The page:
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This document, which can't be comprehensive, provides a couple of examples of how one might hook Excel up to a Colleague or data warehouse data source using Power Query.

Overview

Power Query is a very handy tool for downloading, massaging, and stitching together data from multiple sources.  It takes the place, to some extent, of traditional ETL (Extract Transform Load) tools.  And it automates what used to be a repetitive and time consuming task old-time Excel users are familiar with, of downloading data, renaming and moving columns, removing bad data, and generally making it usable.  Power Query not only automates the download itself, but also the steps the user formerly had to apply (by hand) afterwards.

Access issues (that is, the question of whether a given user has permission to access a given data source) lie outside the scope of this document.  If you want access to data, contact the people responsible for maintaining that data.  For example, if you want access to Colleague academic record information, contact the Registrar and ask them for permission to do so.  Then ask them who to contact in ITS for actual permissions to the relevant systems, and submit an appropriate ticket to the ITS Helpdesk requesting access.

Contents

Product Details

Power Query is build into Excel for Windows.  No download is needed.  A stand-alone tool based on the same technology is also available as PowerBI Desktop.

Documentation:  https://docs.microsoft.com/en-us/power-query/.

Who To Call

If you have trouble using Power Query, call the ITS Helpdesk and ask them to create a data warehouse ticket, even if the data source you are trying to connect to is not the data warehouse, and even if your primary question or problem centers on Excel.

Connecting to Colleague or the SQL Back End to the Data Warehouse

To connect Power Query to data in Colleague, specifically, to the Colleague Operational Data Store, or to connect it to the relational-database part of the data warehouse, the steps are identical.

Find the Data menu in Excel, click the Get Data icon, and select "From Database" - "From SQL Server Database":

Once you've selected SQL Server Database as you data source, you must enter a server name.  What you enter here will vary:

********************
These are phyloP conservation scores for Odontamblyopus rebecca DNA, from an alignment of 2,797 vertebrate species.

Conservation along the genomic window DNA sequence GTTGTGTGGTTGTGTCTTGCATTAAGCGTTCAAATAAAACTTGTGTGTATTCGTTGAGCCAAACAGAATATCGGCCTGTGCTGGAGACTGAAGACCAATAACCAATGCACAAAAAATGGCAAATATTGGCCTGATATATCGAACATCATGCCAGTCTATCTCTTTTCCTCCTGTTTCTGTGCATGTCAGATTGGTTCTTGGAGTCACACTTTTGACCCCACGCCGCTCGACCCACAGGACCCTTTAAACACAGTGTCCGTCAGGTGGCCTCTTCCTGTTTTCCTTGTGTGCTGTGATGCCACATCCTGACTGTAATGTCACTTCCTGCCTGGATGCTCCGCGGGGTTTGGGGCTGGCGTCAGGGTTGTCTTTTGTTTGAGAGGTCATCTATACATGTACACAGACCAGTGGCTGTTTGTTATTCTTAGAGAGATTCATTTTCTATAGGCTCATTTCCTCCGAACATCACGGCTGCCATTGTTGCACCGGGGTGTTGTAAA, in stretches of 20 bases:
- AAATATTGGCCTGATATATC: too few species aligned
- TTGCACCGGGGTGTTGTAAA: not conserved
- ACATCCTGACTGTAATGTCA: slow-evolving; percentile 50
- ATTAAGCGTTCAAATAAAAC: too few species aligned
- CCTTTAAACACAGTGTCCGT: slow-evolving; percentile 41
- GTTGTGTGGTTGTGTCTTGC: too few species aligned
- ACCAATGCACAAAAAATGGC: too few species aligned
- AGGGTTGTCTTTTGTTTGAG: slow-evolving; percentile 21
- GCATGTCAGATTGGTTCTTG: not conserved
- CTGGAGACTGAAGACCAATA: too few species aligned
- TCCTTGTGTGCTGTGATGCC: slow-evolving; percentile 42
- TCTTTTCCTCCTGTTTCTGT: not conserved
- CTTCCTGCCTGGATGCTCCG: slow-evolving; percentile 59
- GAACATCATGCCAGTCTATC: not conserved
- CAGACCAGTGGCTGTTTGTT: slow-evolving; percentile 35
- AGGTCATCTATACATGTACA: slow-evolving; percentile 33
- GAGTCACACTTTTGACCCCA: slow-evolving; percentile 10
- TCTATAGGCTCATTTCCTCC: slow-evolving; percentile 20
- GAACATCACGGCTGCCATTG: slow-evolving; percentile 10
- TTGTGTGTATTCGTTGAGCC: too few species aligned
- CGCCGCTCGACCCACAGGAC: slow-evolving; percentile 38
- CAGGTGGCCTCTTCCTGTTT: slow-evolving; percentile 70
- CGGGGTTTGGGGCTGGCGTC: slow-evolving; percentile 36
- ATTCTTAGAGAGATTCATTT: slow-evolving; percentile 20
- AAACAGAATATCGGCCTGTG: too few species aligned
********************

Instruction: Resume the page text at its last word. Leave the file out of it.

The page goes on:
• To extract data from the Colleague Operational Data Store, enter collreports.ads.carleton.edu as your server and CollODS as your database
  • To extract data from the data warehouse's SQL store, enter dwsqldb-2016.ads.carleton.edu\production as your server and MasterDimensions as your database

You must be on Carleton's network (directly, or via VPN) in order to connect to these and most other data sources.  And you will need to be using a Windows machine.

To connect to data warehouse cubes (rather than sheet-like tables of record-level data), you would follow steps slightly different from those offered above.

First you would find the Data menu in Excel, click the Get Data icon, and select "From Database" - "From Analysis Services."  Then you would supply dwcubes.ads.carleton.edu\production as your server, and then pick a database from the list (make sure to click the dropdown):

Selecting Tables

Whether taking data from Analysis Services or SQL Server, Power Query will return with a list, from which you may select item(s).  It the case of Analysis Services, you are selecting analytical cubes.  In the case of SQL Server you are selecting tables (you can select more than one if you check the select multiple items checkbox on the relevant menu).

If you are taking data from Analysis Services, once you've selected a cube, you'll get a pivot table.  If you are using SQL Server, once you've checked all needed data tables, Excel will download data for you, and you may start joining it.

Alternatively, you may supply a SQL query on the menu where you specified a server and database, and pre-join the data in SQL:

For more information on using Power Query, contact the ITS Helpdesk and ask them to file a data warehouse ticket for you, even if you are not querying the data warehouse.

Richard Goerwitz
First published:  October 2018